Part one in a two part series.
Do you wonder why you can’t keep development staff? Maybe it is “their fault.” Or maybe your expectations have people running for the door. Here is a short list of things executive directors and college presidents have been known to say that get development staff running to monster.com. Do you hear yourself in these comments? What can you do to change?
- “Let my assistant to arrange a time for us to talk.” This is a favorite because it often takes weeks to secure an appointment.
- “Once you have done your homework, call me and I will close the deal.” Does this make any sense? How many nonprofit leaders are so sought after that their presence at the point of solicitation will “close the deal?”
- “It’s your job to raise the money.” This belief is a luxury no executive can afford. Regardless the number of development professionals employed, you are the chief fundraiser. Your staff’s ability to raise money requires your active participation.
- “I want you to make at least 20 calls a week.” Another favorite. Who will your staff call, who will want to talk with them, and what are they calling donors about?
- “I want you to chair the homecoming dance committee.” There are many variations on this theme: all pull development staff away from fundraising. Unless there are clear revenue goals keep your development staff out of events.
- “Have you asked the board members for their gifts?” Major red flag. Expecting staff to solicit board members is a recipe for low giving. This is the responsibility of the board chair or chair of the board development committee.
- “You don’t need to know my travel plans.” This closes the door to fund development and fundraising opportunities. Your staff can suggest visits to current or potential major donors and influencers, help coordinate a friendraiser, or a visit to a foundation or corporation who funds nonprofits similar to yours.
Other favorites include:
- “I want you to raise 50% more than you did last year.”
- “I’m launching the campaign in spite of what the feasibility study says.”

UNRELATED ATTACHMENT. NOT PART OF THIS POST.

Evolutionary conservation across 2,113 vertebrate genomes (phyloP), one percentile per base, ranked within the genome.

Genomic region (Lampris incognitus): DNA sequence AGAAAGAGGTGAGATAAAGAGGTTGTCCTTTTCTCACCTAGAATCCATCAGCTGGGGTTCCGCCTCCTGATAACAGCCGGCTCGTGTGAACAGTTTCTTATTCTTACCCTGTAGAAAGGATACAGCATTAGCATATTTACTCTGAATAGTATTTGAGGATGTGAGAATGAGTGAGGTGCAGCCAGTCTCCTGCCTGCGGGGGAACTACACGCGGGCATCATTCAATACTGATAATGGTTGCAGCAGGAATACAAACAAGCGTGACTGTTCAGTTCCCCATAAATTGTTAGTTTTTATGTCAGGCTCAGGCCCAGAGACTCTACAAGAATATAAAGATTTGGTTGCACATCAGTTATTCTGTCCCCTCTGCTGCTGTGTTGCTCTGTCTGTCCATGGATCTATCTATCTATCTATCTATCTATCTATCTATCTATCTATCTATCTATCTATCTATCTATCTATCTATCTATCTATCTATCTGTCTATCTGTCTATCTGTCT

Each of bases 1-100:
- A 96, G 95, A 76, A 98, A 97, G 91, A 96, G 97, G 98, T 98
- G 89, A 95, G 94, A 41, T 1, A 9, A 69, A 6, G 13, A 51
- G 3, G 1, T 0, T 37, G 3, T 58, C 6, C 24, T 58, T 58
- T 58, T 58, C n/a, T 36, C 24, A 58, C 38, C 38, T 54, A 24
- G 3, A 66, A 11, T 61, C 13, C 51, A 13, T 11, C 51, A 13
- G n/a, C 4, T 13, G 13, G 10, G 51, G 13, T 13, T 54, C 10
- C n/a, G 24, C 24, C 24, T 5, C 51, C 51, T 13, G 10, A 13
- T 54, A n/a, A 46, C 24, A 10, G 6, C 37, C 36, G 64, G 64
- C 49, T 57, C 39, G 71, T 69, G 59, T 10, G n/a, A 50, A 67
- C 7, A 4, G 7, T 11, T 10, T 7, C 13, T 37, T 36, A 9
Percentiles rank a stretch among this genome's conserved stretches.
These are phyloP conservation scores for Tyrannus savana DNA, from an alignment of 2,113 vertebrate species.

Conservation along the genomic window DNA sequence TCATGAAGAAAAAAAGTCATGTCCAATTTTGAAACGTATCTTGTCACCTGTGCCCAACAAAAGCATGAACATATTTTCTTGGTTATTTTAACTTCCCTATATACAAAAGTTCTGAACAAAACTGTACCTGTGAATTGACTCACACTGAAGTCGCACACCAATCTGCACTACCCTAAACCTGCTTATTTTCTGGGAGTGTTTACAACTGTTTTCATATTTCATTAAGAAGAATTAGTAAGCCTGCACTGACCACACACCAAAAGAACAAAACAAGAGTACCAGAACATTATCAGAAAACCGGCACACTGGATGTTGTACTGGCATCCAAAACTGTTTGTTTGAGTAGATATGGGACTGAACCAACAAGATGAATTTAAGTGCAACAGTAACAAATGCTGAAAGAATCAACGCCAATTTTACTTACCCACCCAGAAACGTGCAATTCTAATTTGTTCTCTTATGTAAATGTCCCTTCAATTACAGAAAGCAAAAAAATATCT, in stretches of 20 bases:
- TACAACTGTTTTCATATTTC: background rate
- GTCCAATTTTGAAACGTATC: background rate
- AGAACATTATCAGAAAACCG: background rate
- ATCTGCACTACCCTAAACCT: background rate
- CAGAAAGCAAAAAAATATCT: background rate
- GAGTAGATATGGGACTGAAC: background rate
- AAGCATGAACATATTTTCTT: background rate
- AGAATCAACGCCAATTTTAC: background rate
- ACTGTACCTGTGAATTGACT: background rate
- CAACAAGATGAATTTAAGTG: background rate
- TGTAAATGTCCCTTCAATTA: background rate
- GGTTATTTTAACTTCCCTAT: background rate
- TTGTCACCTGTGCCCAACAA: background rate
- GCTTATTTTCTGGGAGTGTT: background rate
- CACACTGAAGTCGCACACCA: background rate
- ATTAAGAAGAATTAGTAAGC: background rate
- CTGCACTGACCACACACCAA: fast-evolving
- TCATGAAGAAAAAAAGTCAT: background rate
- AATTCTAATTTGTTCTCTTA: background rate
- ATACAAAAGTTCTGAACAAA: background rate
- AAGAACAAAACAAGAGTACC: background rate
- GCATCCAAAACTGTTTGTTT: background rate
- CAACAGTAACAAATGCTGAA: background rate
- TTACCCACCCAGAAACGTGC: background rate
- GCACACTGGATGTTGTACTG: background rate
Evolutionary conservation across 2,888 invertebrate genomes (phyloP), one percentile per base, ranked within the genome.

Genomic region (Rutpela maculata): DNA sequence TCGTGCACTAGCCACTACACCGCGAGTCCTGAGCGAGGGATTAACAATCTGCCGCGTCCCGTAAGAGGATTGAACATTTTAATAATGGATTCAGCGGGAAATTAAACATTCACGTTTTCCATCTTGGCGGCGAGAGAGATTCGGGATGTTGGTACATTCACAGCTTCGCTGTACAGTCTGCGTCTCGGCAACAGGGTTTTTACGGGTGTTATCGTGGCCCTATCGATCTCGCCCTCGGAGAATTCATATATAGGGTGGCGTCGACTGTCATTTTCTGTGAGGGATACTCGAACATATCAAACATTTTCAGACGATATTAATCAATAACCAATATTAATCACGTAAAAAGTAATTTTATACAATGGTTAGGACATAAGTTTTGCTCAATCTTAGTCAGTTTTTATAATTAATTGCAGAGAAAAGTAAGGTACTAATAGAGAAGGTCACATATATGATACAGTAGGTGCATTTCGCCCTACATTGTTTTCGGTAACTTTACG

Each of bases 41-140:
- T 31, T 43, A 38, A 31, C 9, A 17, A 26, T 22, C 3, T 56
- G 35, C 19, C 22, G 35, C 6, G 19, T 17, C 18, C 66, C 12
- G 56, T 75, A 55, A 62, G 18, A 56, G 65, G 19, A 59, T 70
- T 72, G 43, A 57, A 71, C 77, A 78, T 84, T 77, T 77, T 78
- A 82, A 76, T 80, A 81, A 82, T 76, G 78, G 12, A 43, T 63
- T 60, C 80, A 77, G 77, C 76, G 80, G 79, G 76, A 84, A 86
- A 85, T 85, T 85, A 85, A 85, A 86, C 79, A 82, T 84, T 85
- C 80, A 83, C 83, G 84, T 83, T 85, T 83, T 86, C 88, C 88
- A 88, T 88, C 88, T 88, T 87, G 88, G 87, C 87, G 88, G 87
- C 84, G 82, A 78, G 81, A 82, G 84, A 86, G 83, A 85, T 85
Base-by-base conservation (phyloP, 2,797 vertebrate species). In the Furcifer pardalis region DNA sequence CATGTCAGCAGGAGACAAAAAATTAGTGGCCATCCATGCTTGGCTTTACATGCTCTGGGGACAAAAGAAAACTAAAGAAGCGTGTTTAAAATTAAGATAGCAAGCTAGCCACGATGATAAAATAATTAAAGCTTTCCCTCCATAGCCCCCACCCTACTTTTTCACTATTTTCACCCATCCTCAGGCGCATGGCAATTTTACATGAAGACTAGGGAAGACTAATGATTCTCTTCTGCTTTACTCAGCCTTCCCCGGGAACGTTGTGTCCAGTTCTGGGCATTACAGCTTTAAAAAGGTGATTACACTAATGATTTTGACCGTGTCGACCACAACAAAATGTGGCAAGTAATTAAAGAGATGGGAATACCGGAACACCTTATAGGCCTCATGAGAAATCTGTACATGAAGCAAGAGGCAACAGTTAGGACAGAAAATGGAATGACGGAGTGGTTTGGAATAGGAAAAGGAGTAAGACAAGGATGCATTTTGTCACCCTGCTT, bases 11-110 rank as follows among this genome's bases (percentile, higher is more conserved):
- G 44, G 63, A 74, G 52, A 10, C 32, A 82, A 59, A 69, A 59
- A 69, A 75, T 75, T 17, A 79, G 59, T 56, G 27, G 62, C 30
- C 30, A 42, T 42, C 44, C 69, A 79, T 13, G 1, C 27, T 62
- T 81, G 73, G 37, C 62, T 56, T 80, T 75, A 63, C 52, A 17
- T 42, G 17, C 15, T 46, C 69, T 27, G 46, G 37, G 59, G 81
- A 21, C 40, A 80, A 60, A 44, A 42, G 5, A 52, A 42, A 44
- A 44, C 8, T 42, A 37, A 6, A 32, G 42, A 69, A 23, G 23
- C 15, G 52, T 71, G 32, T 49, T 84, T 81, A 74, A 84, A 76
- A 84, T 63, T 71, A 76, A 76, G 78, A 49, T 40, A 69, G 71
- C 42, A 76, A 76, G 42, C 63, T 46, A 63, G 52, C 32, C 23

- “We don’t need to be spending money on a feasibility study.”
- “I underestimated: we have a short fall of 20% that you will need to raise.”
- “I want you to represent me at the chamber meeting.”
- “I want you to make the case before the community foundation, I need to be at the Save the Duck conference in Idaho.”
- “What should be our fundraising priorities be for this year (this campaign?)”
- “Who were our top five donors last year?”
- “Send me an email about your fundraising plans.”
- “Tell me, who is currently on the development committee.”
- “I don’t want you talking to any board members.”
- “I need to cut the budget by 10% – that includes your department as well. And I need you to raise an additional 15%.”
- “I’m sorry, you will have to host our VIP guests.”
- “I think we can do the campaign without an increase in staff or budget.”
Statements like these drive development professionals crazy, contributing to high turnover. If you don’t know why these statements can put your organization or institution at risk ask your development staff. If you’re not that brave, ask a peer who is a successful fundraiser.
Next week: things development professionals say.
Mel and Pearl Shaw are the authors of “Prerequisites for Fundraising Success” and “The Fundraiser’s Guide to Soliciting Gifts.” They provide fundraising counsel to nonprofits. Visit them at www.saadandshaw.com. Follow them on Twitter: @saadshaw.